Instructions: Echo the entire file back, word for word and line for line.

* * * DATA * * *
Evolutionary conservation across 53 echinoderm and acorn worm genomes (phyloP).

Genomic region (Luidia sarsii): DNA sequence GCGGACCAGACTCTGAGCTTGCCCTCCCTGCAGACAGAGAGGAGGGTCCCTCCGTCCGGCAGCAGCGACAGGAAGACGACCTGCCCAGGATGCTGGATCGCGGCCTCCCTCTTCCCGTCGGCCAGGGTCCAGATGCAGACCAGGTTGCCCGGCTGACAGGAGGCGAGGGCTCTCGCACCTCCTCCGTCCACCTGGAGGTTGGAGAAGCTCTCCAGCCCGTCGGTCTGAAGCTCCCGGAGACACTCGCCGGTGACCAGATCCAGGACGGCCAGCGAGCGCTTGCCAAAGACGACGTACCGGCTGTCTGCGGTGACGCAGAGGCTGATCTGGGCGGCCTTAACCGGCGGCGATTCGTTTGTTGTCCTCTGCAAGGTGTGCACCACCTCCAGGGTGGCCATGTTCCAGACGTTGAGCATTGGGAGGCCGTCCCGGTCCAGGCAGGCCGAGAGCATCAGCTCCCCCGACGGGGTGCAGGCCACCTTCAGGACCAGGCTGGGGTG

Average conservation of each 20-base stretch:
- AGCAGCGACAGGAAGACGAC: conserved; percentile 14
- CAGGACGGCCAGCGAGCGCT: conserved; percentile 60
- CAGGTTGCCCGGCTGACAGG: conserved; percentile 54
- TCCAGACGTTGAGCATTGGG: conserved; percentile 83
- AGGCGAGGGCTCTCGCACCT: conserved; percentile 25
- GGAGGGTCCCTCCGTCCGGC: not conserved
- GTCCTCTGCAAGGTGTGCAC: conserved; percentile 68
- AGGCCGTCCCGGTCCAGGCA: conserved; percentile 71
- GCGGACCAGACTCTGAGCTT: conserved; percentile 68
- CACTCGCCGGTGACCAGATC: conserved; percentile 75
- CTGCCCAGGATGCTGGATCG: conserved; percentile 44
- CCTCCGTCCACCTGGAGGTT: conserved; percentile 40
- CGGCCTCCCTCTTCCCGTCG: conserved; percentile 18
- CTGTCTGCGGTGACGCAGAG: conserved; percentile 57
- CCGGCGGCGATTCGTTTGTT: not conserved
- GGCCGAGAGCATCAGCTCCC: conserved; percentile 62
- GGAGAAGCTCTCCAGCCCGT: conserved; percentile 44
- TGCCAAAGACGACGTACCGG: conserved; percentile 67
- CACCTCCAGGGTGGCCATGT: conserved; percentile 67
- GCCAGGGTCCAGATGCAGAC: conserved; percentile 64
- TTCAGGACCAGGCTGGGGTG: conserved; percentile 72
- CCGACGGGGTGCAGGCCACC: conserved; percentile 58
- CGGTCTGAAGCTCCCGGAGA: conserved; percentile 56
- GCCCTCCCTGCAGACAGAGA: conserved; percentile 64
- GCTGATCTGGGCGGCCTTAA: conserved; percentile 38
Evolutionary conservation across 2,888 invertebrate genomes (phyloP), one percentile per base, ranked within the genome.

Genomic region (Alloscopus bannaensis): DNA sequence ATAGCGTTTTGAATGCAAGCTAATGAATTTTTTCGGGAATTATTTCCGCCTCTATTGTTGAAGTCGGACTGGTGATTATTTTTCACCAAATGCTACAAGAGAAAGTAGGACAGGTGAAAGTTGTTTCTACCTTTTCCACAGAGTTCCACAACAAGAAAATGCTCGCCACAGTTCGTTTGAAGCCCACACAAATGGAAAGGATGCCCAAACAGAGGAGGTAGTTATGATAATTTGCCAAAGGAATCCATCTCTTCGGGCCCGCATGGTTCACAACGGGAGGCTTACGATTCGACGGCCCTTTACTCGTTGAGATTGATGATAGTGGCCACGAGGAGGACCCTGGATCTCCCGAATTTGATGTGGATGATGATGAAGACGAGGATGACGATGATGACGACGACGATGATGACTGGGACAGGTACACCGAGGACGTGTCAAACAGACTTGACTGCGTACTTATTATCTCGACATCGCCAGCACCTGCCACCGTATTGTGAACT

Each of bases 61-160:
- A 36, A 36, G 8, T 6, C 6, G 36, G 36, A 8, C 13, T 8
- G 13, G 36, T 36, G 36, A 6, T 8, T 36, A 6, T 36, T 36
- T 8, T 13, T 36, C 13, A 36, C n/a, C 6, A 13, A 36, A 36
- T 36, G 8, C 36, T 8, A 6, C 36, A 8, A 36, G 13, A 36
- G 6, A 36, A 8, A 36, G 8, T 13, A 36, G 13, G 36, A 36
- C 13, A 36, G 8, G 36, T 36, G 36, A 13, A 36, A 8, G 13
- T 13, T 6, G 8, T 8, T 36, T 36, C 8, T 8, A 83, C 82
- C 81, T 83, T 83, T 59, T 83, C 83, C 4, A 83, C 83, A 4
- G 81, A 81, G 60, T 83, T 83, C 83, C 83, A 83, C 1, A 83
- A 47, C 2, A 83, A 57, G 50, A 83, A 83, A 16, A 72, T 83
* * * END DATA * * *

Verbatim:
Evolutionary conservation across 53 echinoderm and acorn worm genomes (phyloP).

Genomic region (Luidia sarsii): DNA sequence GCGGACCAGACTCTGAGCTTGCCCTCCCTGCAGACAGAGAGGAGGGTCCCTCCGTCCGGCAGCAGCGACAGGAAGACGACCTGCCCAGGATGCTGGATCGCGGCCTCCCTCTTCCCGTCGGCCAGGGTCCAGATGCAGACCAGGTTGCCCGGCTGACAGGAGGCGAGGGCTCTCGCACCTCCTCCGTCCACCTGGAGGTTGGAGAAGCTCTCCAGCCCGTCGGTCTGAAGCTCCCGGAGACACTCGCCGGTGACCAGATCCAGGACGGCCAGCGAGCGCTTGCCAAAGACGACGTACCGGCTGTCTGCGGTGACGCAGAGGCTGATCTGGGCGGCCTTAACCGGCGGCGATTCGTTTGTTGTCCTCTGCAAGGTGTGCACCACCTCCAGGGTGGCCATGTTCCAGACGTTGAGCATTGGGAGGCCGTCCCGGTCCAGGCAGGCCGAGAGCATCAGCTCCCCCGACGGGGTGCAGGCCACCTTCAGGACCAGGCTGGGGTG

Average conservation of each 20-base stretch:
- AGCAGCGACAGGAAGACGAC: conserved; percentile 14
- CAGGACGGCCAGCGAGCGCT: conserved; percentile 60
- CAGGTTGCCCGGCTGACAGG: conserved; percentile 54
- TCCAGACGTTGAGCATTGGG: conserved; percentile 83
- AGGCGAGGGCTCTCGCACCT: conserved; percentile 25
- GGAGGGTCCCTCCGTCCGGC: not conserved
- GTCCTCTGCAAGGTGTGCAC: conserved; percentile 68
- AGGCCGTCCCGGTCCAGGCA: conserved; percentile 71
- GCGGACCAGACTCTGAGCTT: conserved; percentile 68
- CACTCGCCGGTGACCAGATC: conserved; percentile 75
- CTGCCCAGGATGCTGGATCG: conserved; percentile 44
- CCTCCGTCCACCTGGAGGTT: conserved; percentile 40
- CGGCCTCCCTCTTCCCGTCG: conserved; percentile 18
- CTGTCTGCGGTGACGCAGAG: conserved; percentile 57
- CCGGCGGCGATTCGTTTGTT: not conserved
- GGCCGAGAGCATCAGCTCCC: conserved; percentile 62
- GGAGAAGCTCTCCAGCCCGT: conserved; percentile 44
- TGCCAAAGACGACGTACCGG: conserved; percentile 67
- CACCTCCAGGGTGGCCATGT: conserved; percentile 67
- GCCAGGGTCCAGATGCAGAC: conserved; percentile 64
- TTCAGGACCAGGCTGGGGTG: conserved; percentile 72
- CCGACGGGGTGCAGGCCACC: conserved; percentile 58
- CGGTCTGAAGCTCCCGGAGA: conserved; percentile 56
- GCCCTCCCTGCAGACAGAGA: conserved; percentile 64
- GCTGATCTGGGCGGCCTTAA: conserved; percentile 38
Evolutionary conservation across 2,888 invertebrate genomes (phyloP), one percentile per base, ranked within the genome.

Genomic region (Alloscopus bannaensis): DNA sequence ATAGCGTTTTGAATGCAAGCTAATGAATTTTTTCGGGAATTATTTCCGCCTCTATTGTTGAAGTCGGACTGGTGATTATTTTTCACCAAATGCTACAAGAGAAAGTAGGACAGGTGAAAGTTGTTTCTACCTTTTCCACAGAGTTCCACAACAAGAAAATGCTCGCCACAGTTCGTTTGAAGCCCACACAAATGGAAAGGATGCCCAAACAGAGGAGGTAGTTATGATAATTTGCCAAAGGAATCCATCTCTTCGGGCCCGCATGGTTCACAACGGGAGGCTTACGATTCGACGGCCCTTTACTCGTTGAGATTGATGATAGTGGCCACGAGGAGGACCCTGGATCTCCCGAATTTGATGTGGATGATGATGAAGACGAGGATGACGATGATGACGACGACGATGATGACTGGGACAGGTACACCGAGGACGTGTCAAACAGACTTGACTGCGTACTTATTATCTCGACATCGCCAGCACCTGCCACCGTATTGTGAACT

Each of bases 61-160:
- A 36, A 36, G 8, T 6, C 6, G 36, G 36, A 8, C 13, T 8
- G 13, G 36, T 36, G 36, A 6, T 8, T 36, A 6, T 36, T 36
- T 8, T 13, T 36, C 13, A 36, C n/a, C 6, A 13, A 36, A 36
- T 36, G 8, C 36, T 8, A 6, C 36, A 8, A 36, G 13, A 36
- G 6, A 36, A 8, A 36, G 8, T 13, A 36, G 13, G 36, A 36
- C 13, A 36, G 8, G 36, T 36, G 36, A 13, A 36, A 8, G 13
- T 13, T 6, G 8, T 8, T 36, T 36, C 8, T 8, A 83, C 82
- C 81, T 83, T 83, T 59, T 83, C 83, C 4, A 83, C 83, A 4
- G 81, A 81, G 60, T 83, T 83, C 83, C 83, A 83, C 1, A 83
- A 47, C 2, A 83, A 57, G 50, A 83, A 83, A 16, A 72, T 83